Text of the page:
Constructing a variety of sentences to keep your reader interested is a challenge every writer faces. If you are like most writers, your “personal style” includes some overused sentence structure.
In Self Editing: Put Your Book on a Diet, I discussed the importance of deleting unnecessary words; another important part of the revision/self-editing process is making sure your sentence structures are varied . . . but sometimes writers create new problems for themselves in the quest to vary sentences.
Let me explain.
As a freelance editor, I work with writers who have varying levels of experience. In the course of a month, I usually do some coaching, evaluate manuscripts, proofread a novel, and copyedit a proposal. In almost every case, I find that the writers have specific tendencies to overuse words and phrases or to construct most (or at least too many) sentences in a similar fashion.
Now, look at those last three sentences. Can you identify the common sentence structure I used? (Cue “Final Jeopardy” theme.)
If you identified “overuse of introductory dependent clauses,” you win! (Sorry, no valuable prize, but you DO have the satisfaction of knowing grammar geeks will welcome you into the club.) I know that particular sentence structure is one I tend to overuse, so when I revise my writing, I’m always on the lookout for ways to restructure those sentences. A few sprinkled in every so often are great, but when the majority of my sentences have the same format: Zzzzzzzzzzzz . . .
(By the way, one of the best ways to learn to spot your own writing gaffes is by editing other writers’ writing. I wrote about that here. Try it—you’ll be amazed how much your own writing improves!)
Sentence construction should almost never be the same throughout a paragraph. That’s boring for the reader, and it’s a sure sign that you need to do some revising.
Here are some other common writing faux pas:
- Overused words: All writers have their favorite words, even if they aren’t aware of them. I recently edited a manuscript with a great deal of clever dialogue, but more than half of them begin with “Well . . .” Every main character and most of the minor characters begin at least half their sentences that way: Zzzzzzzzz.
Lynn Serafin at Spirit Authors wrote about this in her excellent series on self-publishing:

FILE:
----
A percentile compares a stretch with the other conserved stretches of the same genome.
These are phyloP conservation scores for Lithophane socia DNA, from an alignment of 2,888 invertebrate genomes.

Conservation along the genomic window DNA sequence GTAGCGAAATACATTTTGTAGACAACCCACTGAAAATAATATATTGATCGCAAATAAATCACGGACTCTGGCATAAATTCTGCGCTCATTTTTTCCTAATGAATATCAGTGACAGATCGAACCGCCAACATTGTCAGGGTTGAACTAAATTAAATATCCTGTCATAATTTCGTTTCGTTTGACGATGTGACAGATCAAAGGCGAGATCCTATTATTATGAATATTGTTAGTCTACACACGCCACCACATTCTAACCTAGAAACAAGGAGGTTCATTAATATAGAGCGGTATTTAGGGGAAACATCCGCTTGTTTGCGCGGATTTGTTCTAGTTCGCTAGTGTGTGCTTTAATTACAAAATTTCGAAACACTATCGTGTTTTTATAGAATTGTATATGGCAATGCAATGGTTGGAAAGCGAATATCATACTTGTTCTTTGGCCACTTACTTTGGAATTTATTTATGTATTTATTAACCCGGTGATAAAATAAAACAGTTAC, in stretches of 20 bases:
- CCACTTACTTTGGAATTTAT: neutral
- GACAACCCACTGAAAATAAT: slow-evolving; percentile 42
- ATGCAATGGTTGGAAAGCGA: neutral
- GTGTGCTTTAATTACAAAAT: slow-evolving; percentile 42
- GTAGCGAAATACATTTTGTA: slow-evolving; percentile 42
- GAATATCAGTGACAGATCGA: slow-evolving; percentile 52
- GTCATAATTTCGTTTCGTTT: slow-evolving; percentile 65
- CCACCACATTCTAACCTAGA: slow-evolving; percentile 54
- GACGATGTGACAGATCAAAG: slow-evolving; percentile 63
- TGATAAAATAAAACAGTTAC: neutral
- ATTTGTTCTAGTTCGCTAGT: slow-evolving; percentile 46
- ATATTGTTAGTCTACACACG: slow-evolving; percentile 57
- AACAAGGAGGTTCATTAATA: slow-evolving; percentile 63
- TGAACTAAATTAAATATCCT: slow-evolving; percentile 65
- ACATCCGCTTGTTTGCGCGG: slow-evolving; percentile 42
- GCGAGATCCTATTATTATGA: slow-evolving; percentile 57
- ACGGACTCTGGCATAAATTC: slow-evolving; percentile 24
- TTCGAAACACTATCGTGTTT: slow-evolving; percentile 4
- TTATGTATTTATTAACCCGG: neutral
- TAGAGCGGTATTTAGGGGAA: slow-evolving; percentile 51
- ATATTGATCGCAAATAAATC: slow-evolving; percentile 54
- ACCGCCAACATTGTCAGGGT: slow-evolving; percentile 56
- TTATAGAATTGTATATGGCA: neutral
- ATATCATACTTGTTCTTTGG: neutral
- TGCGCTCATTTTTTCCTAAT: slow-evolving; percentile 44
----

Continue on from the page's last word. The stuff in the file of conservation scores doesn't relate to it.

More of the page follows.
This part of the process can be a real emotional journey for an author, especially if they have never worked with a good editor before. You might wonder why the editor didn’t do this herself. I’m glad she asked me to do it because a) it gave me the chance to decide which instances of these words should stay or go and b) it helped me improve as a writer. I notice that I am much more mindful of my ‘filler’ words since being challenged by my editor to address this issue.”
Here are some examples:
- Almost two feet tall, he hurled himself over the coffee table. (He’s awfully short, isn’t he?)
- Returning home, the fire was still burning out of control. (Did the fire run out for a quart of milk?)
- Knocking on the door, the package sat where the delivery man dropped it. (What a clever package—it can announce its own arrival.)
- Comma Splices: Our dear friend the comma is often asked to do more work that it was designed to do. Connecting two independent clauses with a comma but no coordinating conjunction or punctuation is one form of a comma splice. Here’s an example:
- I can’t believe you brought me here, I have postponed it for so long, this is an awe-inspiring place, my sister would have loved it here.
There are a number of ways to fix this type of sentence. You can add coordinating or subordinating conjunctions, make dependent clauses out of one or more of the independent clauses, use different punctuation, or revise the sentences to add some variety to the structure. And, of course, you could use almost any combination of the above.
- I can’t believe you brought me here. I have postponed it for so long, but this is an awe-inspiring place; my sister would have loved it here.
- I postponed coming here for so long. This is an awe-inspiring place, and my sister would have loved it. I can’t believe you brought me here.
- I have postponed coming here for so long that I can’t believe you brought me. This is an awe-inspiring place, and my sister would have loved it here.
You’ll keep your readers reading if you use a variety of the four basic sentence constructions:
- Simple sentences
- Compound sentences
- Complex sentences
- Compound/complex sentences
Mixing up the order of the clauses, adding coordinating or subordinating clauses, removing dangling modifiers, and eliminating extraneous words are important parts of the revision process. When you utilize different approaches to address the subject of each sentence, your writing will guide your reader to share your vision through your mastery of sentence construction.
What is YOUR biggest challenge when revising on a sentence level? I hope you’ll share your thoughts in the comments!
Candace Johnson is a professional freelance editor, proofreader, writer, ghostwriter, and writing coach who has worked with traditional publishers, self-published authors, and independent book packagers on nonfiction subjects ranging from memoirs to alternative medical treatments to self-help. As an editorial specialist, Candace is passionate about offering her clients the opportunity to take their work to the next level. She believes in maintaining an author’s unique voice while helping him or her create and polish every sentence to make it the best it can be.
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